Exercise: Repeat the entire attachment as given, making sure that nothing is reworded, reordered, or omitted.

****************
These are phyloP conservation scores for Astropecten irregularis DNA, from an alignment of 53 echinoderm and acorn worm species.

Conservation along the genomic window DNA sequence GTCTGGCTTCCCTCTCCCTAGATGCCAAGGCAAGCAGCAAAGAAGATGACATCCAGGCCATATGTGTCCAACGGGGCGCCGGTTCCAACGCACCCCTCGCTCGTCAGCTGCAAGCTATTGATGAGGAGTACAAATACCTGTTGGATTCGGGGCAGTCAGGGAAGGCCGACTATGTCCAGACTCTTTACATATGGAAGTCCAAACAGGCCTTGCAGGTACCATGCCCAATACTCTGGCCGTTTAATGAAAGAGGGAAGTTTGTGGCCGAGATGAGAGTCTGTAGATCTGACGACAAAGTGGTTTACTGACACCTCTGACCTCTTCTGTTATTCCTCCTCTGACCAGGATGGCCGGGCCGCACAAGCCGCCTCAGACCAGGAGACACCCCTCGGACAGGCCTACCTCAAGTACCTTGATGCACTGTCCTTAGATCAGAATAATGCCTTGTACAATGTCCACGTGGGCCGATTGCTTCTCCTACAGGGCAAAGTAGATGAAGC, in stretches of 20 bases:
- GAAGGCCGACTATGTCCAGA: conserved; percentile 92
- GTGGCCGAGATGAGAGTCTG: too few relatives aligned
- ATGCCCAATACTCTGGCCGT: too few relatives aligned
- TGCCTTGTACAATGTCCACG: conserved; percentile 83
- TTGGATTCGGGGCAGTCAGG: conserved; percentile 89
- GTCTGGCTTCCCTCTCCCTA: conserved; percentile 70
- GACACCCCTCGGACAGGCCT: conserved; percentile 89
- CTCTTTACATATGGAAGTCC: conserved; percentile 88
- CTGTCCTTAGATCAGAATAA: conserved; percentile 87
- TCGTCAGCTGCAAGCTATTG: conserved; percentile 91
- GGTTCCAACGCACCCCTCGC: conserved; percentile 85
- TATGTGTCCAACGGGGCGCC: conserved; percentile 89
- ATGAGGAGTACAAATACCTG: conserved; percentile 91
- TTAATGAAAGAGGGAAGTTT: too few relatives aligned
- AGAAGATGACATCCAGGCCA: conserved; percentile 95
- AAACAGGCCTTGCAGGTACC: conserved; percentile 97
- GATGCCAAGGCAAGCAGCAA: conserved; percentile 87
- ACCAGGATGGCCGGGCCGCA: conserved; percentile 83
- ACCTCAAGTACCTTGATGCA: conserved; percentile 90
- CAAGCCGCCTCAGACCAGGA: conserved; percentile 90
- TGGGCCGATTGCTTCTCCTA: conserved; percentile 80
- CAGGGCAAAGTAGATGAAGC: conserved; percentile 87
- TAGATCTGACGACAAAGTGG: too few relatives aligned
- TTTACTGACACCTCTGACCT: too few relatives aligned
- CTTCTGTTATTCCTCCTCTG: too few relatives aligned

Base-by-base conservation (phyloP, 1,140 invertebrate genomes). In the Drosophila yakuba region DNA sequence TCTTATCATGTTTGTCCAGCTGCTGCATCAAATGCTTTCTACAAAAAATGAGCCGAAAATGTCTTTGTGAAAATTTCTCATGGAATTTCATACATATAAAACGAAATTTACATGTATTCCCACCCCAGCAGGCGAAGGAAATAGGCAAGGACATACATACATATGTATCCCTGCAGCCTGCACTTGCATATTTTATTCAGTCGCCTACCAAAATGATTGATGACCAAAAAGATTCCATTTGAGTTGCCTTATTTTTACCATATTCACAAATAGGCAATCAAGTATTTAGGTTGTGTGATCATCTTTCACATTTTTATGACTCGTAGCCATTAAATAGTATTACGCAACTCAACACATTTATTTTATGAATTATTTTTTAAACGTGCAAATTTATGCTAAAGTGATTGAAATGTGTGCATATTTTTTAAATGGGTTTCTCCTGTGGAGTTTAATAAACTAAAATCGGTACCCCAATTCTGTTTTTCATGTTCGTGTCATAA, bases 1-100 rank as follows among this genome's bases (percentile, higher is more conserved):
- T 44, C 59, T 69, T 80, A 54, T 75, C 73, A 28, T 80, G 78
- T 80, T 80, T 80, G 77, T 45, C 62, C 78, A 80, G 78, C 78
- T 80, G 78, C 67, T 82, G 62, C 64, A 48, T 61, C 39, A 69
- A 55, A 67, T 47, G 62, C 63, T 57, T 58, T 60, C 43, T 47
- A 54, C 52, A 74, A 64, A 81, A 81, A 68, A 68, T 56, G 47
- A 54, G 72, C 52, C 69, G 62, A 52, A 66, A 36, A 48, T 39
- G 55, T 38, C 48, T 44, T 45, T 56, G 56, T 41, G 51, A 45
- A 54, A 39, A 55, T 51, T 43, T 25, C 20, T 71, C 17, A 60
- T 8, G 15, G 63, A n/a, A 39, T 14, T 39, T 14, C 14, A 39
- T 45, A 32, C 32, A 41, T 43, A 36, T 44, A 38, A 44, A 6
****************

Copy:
These are phyloP conservation scores for Astropecten irregularis DNA, from an alignment of 53 echinoderm and acorn worm species.

Conservation along the genomic window DNA sequence GTCTGGCTTCCCTCTCCCTAGATGCCAAGGCAAGCAGCAAAGAAGATGACATCCAGGCCATATGTGTCCAACGGGGCGCCGGTTCCAACGCACCCCTCGCTCGTCAGCTGCAAGCTATTGATGAGGAGTACAAATACCTGTTGGATTCGGGGCAGTCAGGGAAGGCCGACTATGTCCAGACTCTTTACATATGGAAGTCCAAACAGGCCTTGCAGGTACCATGCCCAATACTCTGGCCGTTTAATGAAAGAGGGAAGTTTGTGGCCGAGATGAGAGTCTGTAGATCTGACGACAAAGTGGTTTACTGACACCTCTGACCTCTTCTGTTATTCCTCCTCTGACCAGGATGGCCGGGCCGCACAAGCCGCCTCAGACCAGGAGACACCCCTCGGACAGGCCTACCTCAAGTACCTTGATGCACTGTCCTTAGATCAGAATAATGCCTTGTACAATGTCCACGTGGGCCGATTGCTTCTCCTACAGGGCAAAGTAGATGAAGC, in stretches of 20 bases:
- GAAGGCCGACTATGTCCAGA: conserved; percentile 92
- GTGGCCGAGATGAGAGTCTG: too few relatives aligned
- ATGCCCAATACTCTGGCCGT: too few relatives aligned
- TGCCTTGTACAATGTCCACG: conserved; percentile 83
- TTGGATTCGGGGCAGTCAGG: conserved; percentile 89
- GTCTGGCTTCCCTCTCCCTA: conserved; percentile 70
- GACACCCCTCGGACAGGCCT: conserved; percentile 89
- CTCTTTACATATGGAAGTCC: conserved; percentile 88
- CTGTCCTTAGATCAGAATAA: conserved; percentile 87
- TCGTCAGCTGCAAGCTATTG: conserved; percentile 91
- GGTTCCAACGCACCCCTCGC: conserved; percentile 85
- TATGTGTCCAACGGGGCGCC: conserved; percentile 89
- ATGAGGAGTACAAATACCTG: conserved; percentile 91
- TTAATGAAAGAGGGAAGTTT: too few relatives aligned
- AGAAGATGACATCCAGGCCA: conserved; percentile 95
- AAACAGGCCTTGCAGGTACC: conserved; percentile 97
- GATGCCAAGGCAAGCAGCAA: conserved; percentile 87
- ACCAGGATGGCCGGGCCGCA: conserved; percentile 83
- ACCTCAAGTACCTTGATGCA: conserved; percentile 90
- CAAGCCGCCTCAGACCAGGA: conserved; percentile 90
- TGGGCCGATTGCTTCTCCTA: conserved; percentile 80
- CAGGGCAAAGTAGATGAAGC: conserved; percentile 87
- TAGATCTGACGACAAAGTGG: too few relatives aligned
- TTTACTGACACCTCTGACCT: too few relatives aligned
- CTTCTGTTATTCCTCCTCTG: too few relatives aligned

Base-by-base conservation (phyloP, 1,140 invertebrate genomes). In the Drosophila yakuba region DNA sequence TCTTATCATGTTTGTCCAGCTGCTGCATCAAATGCTTTCTACAAAAAATGAGCCGAAAATGTCTTTGTGAAAATTTCTCATGGAATTTCATACATATAAAACGAAATTTACATGTATTCCCACCCCAGCAGGCGAAGGAAATAGGCAAGGACATACATACATATGTATCCCTGCAGCCTGCACTTGCATATTTTATTCAGTCGCCTACCAAAATGATTGATGACCAAAAAGATTCCATTTGAGTTGCCTTATTTTTACCATATTCACAAATAGGCAATCAAGTATTTAGGTTGTGTGATCATCTTTCACATTTTTATGACTCGTAGCCATTAAATAGTATTACGCAACTCAACACATTTATTTTATGAATTATTTTTTAAACGTGCAAATTTATGCTAAAGTGATTGAAATGTGTGCATATTTTTTAAATGGGTTTCTCCTGTGGAGTTTAATAAACTAAAATCGGTACCCCAATTCTGTTTTTCATGTTCGTGTCATAA, bases 1-100 rank as follows among this genome's bases (percentile, higher is more conserved):
- T 44, C 59, T 69, T 80, A 54, T 75, C 73, A 28, T 80, G 78
- T 80, T 80, T 80, G 77, T 45, C 62, C 78, A 80, G 78, C 78
- T 80, G 78, C 67, T 82, G 62, C 64, A 48, T 61, C 39, A 69
- A 55, A 67, T 47, G 62, C 63, T 57, T 58, T 60, C 43, T 47
- A 54, C 52, A 74, A 64, A 81, A 81, A 68, A 68, T 56, G 47
- A 54, G 72, C 52, C 69, G 62, A 52, A 66, A 36, A 48, T 39
- G 55, T 38, C 48, T 44, T 45, T 56, G 56, T 41, G 51, A 45
- A 54, A 39, A 55, T 51, T 43, T 25, C 20, T 71, C 17, A 60
- T 8, G 15, G 63, A n/a, A 39, T 14, T 39, T 14, C 14, A 39
- T 45, A 32, C 32, A 41, T 43, A 36, T 44, A 38, A 44, A 6